For those local classical music fans who prefer to listen to music by the still-living rather than the long-dead, April is not so cruel. Of late, we’ve had Brooklyn Rider deliver vivid new work by composers Evan Ziporyn and Colin Jacobsen; an enlightening residency from Alexander Goehr, the elder statesman of British modernism; and an evening devoted to new work by UNC faculty composers This Thursday, Caroline Shaw, one year out from winning a Pulitzer, plays Cat’s Cradle Back Room; head over to Duke that same night and hear the premiere of David Kirkland Garner’s soprano saxophone concerto.

Last Sunday was another new music double-header, this time solely at Duke: in the afternoon, the U.S. premiere of James MacMillan’s St. Luke Passion; in the evening, a grab-bag of French cabaret tunes playfully re-configured by Duke graduate student composers. The juxtaposition of sacred and secular, of referential and not-so-referential, was striking. So was the quality of the music.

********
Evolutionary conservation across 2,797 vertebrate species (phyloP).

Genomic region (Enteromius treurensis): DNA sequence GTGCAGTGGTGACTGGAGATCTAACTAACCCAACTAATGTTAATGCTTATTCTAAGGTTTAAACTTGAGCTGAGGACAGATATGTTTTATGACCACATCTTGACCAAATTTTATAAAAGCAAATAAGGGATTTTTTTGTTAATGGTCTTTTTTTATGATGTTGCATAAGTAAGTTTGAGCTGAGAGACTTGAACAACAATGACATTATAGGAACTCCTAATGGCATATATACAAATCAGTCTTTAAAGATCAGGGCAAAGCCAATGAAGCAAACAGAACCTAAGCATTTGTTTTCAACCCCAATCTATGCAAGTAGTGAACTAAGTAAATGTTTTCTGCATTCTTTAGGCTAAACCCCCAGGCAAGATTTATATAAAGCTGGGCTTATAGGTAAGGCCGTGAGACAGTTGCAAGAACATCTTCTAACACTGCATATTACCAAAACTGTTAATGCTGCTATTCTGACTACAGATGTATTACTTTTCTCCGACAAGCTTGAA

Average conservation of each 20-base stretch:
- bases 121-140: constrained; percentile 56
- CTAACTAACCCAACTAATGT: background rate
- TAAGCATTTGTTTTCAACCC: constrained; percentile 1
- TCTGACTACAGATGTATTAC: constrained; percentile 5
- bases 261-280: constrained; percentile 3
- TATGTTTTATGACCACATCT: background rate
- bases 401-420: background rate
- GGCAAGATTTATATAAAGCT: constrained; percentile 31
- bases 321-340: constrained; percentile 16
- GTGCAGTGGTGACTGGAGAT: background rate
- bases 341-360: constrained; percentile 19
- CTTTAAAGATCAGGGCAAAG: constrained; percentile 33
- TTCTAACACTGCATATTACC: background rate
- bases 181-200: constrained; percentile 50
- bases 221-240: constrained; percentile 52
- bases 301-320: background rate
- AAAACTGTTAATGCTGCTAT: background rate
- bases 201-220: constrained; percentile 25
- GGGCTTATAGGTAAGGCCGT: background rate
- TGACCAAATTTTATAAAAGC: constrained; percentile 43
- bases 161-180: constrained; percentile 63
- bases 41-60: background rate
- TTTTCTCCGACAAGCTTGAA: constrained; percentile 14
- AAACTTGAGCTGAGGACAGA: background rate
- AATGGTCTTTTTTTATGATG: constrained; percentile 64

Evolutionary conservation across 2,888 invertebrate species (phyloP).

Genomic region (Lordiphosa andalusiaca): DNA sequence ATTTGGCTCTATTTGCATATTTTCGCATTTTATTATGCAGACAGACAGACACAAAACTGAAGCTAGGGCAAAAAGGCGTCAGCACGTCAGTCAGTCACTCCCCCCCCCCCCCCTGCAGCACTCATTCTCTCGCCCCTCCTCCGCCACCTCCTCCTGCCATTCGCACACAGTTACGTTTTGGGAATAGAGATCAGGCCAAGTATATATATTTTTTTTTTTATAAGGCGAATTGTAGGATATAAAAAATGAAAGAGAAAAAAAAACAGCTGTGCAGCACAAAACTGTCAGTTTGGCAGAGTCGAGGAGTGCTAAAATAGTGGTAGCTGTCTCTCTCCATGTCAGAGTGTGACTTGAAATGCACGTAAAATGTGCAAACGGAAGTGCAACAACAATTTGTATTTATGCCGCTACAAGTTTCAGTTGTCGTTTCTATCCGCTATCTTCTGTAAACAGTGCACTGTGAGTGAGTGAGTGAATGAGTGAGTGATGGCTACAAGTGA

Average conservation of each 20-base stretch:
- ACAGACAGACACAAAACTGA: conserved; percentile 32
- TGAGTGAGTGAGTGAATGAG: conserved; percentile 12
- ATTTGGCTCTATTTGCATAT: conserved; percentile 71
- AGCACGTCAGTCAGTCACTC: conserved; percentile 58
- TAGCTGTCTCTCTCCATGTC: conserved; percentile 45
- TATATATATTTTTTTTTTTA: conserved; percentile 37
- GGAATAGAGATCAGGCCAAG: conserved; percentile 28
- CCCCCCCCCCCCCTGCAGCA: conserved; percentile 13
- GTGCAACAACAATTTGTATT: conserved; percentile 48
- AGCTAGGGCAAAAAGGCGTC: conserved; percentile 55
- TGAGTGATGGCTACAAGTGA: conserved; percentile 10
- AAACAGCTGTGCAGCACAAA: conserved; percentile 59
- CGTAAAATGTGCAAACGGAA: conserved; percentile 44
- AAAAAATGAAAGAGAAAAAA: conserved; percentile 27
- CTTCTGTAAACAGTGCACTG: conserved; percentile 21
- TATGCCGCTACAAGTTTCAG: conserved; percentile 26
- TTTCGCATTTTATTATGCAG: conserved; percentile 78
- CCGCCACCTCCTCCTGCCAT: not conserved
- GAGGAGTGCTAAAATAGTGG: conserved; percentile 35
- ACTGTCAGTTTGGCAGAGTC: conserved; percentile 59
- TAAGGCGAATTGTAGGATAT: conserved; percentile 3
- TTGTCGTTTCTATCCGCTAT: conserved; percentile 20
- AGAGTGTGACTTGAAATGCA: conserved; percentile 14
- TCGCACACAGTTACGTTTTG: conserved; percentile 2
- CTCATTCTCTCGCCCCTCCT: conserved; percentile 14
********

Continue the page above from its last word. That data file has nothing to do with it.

A disclaimer, though, before delving into MacMillan’s work: At the gargantuan Duke Chapel, I sat behind a pillar and didn’t take notes. I was initially there just to witness, not to report, but the powerful impression of the music warranted a response. With an obscured view, and halfway down the lengthy cathedral space, it wasn’t an ideal sonic experience. It wasn’t a poor one, either. MacMillan tends to paint in broad strokes, creating choral and orchestral effects that accrue force as they resonate down the pews. Individual lines may have been occasionally lost in a wash, but that wash conveyed the spirit of the drama. The grandness of the sacred spectacle felt more natural in the cathedral than the concert hall.

St. Luke Passion was a mammoth undertaking, a collaboration between a half-dozen international institutions and the centerpiece of a multi-year partnership between Duke Divinity School and the University of Cambridge. MacMillan, a prominent Scottish composer, has been working through his Catholicism in both instrumental and vocal works for decades. Like Bach, he is now the author of two Passions—there is also the 2007 St. John, available in an excellent recording by the London Symphony Presenting the U.S. premiere of the St. Luke was a major coup for Duke. Packing a cathedral that seats almost 2,000 people for a 70-minute piece of new music was its own feat.